Issue 4-50, December 15, 1999

Be Engineering Insights: Bret's Special—Holiday Edition

By Bret Chou

Since it's the Holidays, I'll talk about shopping, and save the technical stuff for my next article. Yes, the Holiday shopping season is in full swing and many of you are probably wondering what to give to your loved ones. I have a great solution for you. Why not surprise that special person on your list with a brand new computer that you built yourself! Those who can't imagine actually building a computer—or why anyone would want to—can always go to the nearest electronics store and buy a PC or shop for a pre-configured one online. But for all the geeks out there who want to build one with your own two hands, here are some components that I'd recommend...

For no-budget power users:

Dual PIII 733/133
Tyan S2232 Thunder 2000
1 GB Rambus Memory
Seagate 18.2GB Ultra 2 Wide SCSI, Cheetah 10000 RPM
Voodoo3 3000 Video Card
Soundblaster Live
Generic Plasma Screen Monitor, 24-inch Sony Monitor, or
anything that will nuke your savings account in 5 minutes.
Price range: How much you got?

Disclaimer: We don't officially support the Rambus motherboard, but it should work.

Power users on a tighter budget:

Dual PIII 450
Tyan S1832DL TIGER 100
128 megs of RAM
IBM IDE 13.5GB/7200 RPM Hard Drive
Voodoo3 3000 Video Card
SoundBlaster Live
Sony 17-inch Monitor
Price range: Around $1600

Novice users:

Dual Celeron 400
Abit BP6 440BX
128 megs of RAM
IBM IDE 13.5GB/7200 RPM Hard Drive
First generation TNT Video Card (Diamond V550, etc.)
Soundblaster Live Value
Sony 17-inch Monitor
Price range: $1050

For Kids: Paint the case yellow and slap a Pokemon sticker on it, and voila! It's a Pokemon PC!!!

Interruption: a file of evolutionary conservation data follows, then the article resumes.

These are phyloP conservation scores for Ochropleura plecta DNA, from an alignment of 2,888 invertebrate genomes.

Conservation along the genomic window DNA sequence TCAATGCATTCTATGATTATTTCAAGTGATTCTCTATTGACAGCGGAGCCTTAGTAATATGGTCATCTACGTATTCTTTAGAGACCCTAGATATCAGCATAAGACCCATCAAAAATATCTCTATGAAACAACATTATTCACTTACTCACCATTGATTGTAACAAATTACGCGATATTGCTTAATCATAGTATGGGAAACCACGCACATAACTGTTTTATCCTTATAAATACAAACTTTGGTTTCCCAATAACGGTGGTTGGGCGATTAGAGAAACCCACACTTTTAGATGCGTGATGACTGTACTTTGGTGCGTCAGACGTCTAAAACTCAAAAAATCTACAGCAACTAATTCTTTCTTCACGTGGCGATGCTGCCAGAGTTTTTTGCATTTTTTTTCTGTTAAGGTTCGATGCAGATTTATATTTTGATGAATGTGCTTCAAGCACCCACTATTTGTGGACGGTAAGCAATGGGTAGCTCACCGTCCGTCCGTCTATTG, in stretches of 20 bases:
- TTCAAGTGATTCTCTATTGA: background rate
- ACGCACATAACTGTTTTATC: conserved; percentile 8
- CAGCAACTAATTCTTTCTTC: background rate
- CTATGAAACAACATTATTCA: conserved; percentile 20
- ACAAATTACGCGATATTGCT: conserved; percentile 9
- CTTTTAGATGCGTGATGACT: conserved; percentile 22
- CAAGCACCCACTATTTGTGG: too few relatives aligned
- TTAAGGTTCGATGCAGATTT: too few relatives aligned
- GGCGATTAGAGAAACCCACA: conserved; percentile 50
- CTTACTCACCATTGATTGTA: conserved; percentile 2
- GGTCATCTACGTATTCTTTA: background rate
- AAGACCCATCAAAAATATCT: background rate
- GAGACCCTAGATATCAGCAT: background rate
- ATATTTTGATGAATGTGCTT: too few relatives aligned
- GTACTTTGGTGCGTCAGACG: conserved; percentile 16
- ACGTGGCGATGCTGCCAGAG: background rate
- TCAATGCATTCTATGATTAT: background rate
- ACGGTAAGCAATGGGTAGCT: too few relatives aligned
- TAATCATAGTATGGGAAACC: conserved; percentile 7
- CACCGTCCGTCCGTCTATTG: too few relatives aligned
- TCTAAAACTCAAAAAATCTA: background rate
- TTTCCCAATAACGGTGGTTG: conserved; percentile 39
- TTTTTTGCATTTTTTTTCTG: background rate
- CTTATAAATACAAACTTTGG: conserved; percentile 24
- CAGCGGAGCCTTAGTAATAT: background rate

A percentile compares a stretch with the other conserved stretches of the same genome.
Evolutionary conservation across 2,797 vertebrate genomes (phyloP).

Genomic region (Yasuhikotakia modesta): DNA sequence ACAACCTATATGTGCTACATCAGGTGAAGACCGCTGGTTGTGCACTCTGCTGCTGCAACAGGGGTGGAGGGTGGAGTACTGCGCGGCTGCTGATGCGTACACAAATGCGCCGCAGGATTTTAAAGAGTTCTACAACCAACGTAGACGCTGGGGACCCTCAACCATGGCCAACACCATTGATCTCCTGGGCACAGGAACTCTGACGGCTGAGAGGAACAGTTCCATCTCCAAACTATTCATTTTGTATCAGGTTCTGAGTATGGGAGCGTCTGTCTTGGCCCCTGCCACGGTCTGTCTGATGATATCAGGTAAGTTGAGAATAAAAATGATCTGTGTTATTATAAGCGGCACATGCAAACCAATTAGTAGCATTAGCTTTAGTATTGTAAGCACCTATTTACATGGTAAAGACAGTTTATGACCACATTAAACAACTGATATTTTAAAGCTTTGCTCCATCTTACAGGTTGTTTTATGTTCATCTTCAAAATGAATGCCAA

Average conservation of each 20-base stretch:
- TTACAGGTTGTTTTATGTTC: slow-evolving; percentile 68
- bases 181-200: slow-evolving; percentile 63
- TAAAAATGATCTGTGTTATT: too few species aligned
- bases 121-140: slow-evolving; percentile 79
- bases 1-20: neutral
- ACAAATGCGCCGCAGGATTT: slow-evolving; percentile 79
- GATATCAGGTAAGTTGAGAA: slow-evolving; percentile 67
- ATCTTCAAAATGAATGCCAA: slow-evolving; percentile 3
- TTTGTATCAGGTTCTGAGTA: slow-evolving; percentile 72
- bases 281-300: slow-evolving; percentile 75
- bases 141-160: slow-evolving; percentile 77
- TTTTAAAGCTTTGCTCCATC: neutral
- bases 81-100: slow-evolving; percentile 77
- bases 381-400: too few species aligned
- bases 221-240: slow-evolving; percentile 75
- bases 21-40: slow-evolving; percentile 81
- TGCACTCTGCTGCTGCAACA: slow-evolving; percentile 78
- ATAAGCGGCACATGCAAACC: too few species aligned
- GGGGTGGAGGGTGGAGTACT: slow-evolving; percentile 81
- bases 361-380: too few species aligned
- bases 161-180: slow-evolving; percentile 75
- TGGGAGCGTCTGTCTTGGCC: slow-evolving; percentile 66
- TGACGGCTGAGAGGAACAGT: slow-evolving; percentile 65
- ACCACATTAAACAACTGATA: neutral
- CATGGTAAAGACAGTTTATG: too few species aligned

Celeron 400
Super Micro 370SBA
64 megs of RAM
IBM IDE 13.5GB/7200 RPM Hard Drive
Soundblaster PCI 128
Viewsonic 17-inch Monitor
Price range: $800

Note: All the configurations listed above will power most operating systems out there. But of course, they run best with BeOS =)

Developers' Workshop: My Kingdom for a Euro

By Mikol Ryon

The current method of creating or modifying keymaps in BeOS is—how should I put it?—suboptimal. But today's lesson is a quick and easy tutorial to introduce readers to the world of BeOS keymaps.

As a simple example, we'll add the Euro symbol to the American keymap.

Using the Keymap preferences tool, (Be Menu->Preferences-> Keymap), load the keymap that's closest to your goal. In this case, that is the American. Next, open a Terminal, type keymap -d > my_new_keymap and hit return. Insert the name of your choice in place of my_new_keymap. This will dump the current keymap to an ASCII file that we can edit, reload, and save as a keymap in the Keymap preferences.

Open my new keymap in your favourite editor. The first thing you'll see is a representation of the keyboard with each key's hex code. We want to add the Euro to the "e" key, which we see is key 0x29. Scroll down the file and find the Key section. It begins like so:

# Key       n        s        c       o      os
Key 0x00 =  ''       ''       ''      ''     ''
Key 0x01 = 0x1b     0x1b     0x1b    0x1b   0x1b
Key 0x02 = 0x10     0x10     0x10    0x10   0x10

Each line is a key value, 0x29 for the "e" key for example, and UTF-8 values for the character obtained when the key is pressed with or without a modifier.